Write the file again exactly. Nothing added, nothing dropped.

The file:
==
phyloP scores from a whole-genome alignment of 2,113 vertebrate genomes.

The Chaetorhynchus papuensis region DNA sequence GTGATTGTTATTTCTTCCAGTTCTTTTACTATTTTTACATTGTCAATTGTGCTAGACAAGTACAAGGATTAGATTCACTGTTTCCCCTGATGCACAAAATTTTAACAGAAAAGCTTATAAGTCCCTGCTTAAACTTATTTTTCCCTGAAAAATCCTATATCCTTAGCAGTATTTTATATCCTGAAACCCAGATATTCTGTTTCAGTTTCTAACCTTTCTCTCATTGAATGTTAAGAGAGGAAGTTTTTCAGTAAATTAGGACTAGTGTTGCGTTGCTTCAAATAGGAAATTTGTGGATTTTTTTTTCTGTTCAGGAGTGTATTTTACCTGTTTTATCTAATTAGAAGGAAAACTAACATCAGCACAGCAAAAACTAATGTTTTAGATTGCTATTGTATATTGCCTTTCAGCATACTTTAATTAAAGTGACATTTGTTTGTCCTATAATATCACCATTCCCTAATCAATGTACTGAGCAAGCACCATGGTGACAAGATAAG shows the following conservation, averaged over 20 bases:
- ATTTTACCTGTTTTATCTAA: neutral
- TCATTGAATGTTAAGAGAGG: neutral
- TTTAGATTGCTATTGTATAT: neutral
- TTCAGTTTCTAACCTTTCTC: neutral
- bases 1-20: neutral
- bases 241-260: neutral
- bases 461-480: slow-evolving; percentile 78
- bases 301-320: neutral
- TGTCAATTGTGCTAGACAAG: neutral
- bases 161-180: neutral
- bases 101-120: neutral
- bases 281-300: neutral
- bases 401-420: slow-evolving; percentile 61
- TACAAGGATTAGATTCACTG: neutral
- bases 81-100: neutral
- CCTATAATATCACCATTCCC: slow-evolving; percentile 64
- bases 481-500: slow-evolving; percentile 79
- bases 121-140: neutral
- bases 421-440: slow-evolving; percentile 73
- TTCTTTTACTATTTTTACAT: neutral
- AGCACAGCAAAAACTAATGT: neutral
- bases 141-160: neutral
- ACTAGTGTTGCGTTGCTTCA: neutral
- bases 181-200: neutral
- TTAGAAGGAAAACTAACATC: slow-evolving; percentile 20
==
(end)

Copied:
phyloP scores from a whole-genome alignment of 2,113 vertebrate genomes.

The Chaetorhynchus papuensis region DNA sequence GTGATTGTTATTTCTTCCAGTTCTTTTACTATTTTTACATTGTCAATTGTGCTAGACAAGTACAAGGATTAGATTCACTGTTTCCCCTGATGCACAAAATTTTAACAGAAAAGCTTATAAGTCCCTGCTTAAACTTATTTTTCCCTGAAAAATCCTATATCCTTAGCAGTATTTTATATCCTGAAACCCAGATATTCTGTTTCAGTTTCTAACCTTTCTCTCATTGAATGTTAAGAGAGGAAGTTTTTCAGTAAATTAGGACTAGTGTTGCGTTGCTTCAAATAGGAAATTTGTGGATTTTTTTTTCTGTTCAGGAGTGTATTTTACCTGTTTTATCTAATTAGAAGGAAAACTAACATCAGCACAGCAAAAACTAATGTTTTAGATTGCTATTGTATATTGCCTTTCAGCATACTTTAATTAAAGTGACATTTGTTTGTCCTATAATATCACCATTCCCTAATCAATGTACTGAGCAAGCACCATGGTGACAAGATAAG shows the following conservation, averaged over 20 bases:
- ATTTTACCTGTTTTATCTAA: neutral
- TCATTGAATGTTAAGAGAGG: neutral
- TTTAGATTGCTATTGTATAT: neutral
- TTCAGTTTCTAACCTTTCTC: neutral
- bases 1-20: neutral
- bases 241-260: neutral
- bases 461-480: slow-evolving; percentile 78
- bases 301-320: neutral
- TGTCAATTGTGCTAGACAAG: neutral
- bases 161-180: neutral
- bases 101-120: neutral
- bases 281-300: neutral
- bases 401-420: slow-evolving; percentile 61
- TACAAGGATTAGATTCACTG: neutral
- bases 81-100: neutral
- CCTATAATATCACCATTCCC: slow-evolving; percentile 64
- bases 481-500: slow-evolving; percentile 79
- bases 121-140: neutral
- bases 421-440: slow-evolving; percentile 73
- TTCTTTTACTATTTTTACAT: neutral
- AGCACAGCAAAAACTAATGT: neutral
- bases 141-160: neutral
- ACTAGTGTTGCGTTGCTTCA: neutral
- bases 181-200: neutral
- TTAGAAGGAAAACTAACATC: slow-evolving; percentile 20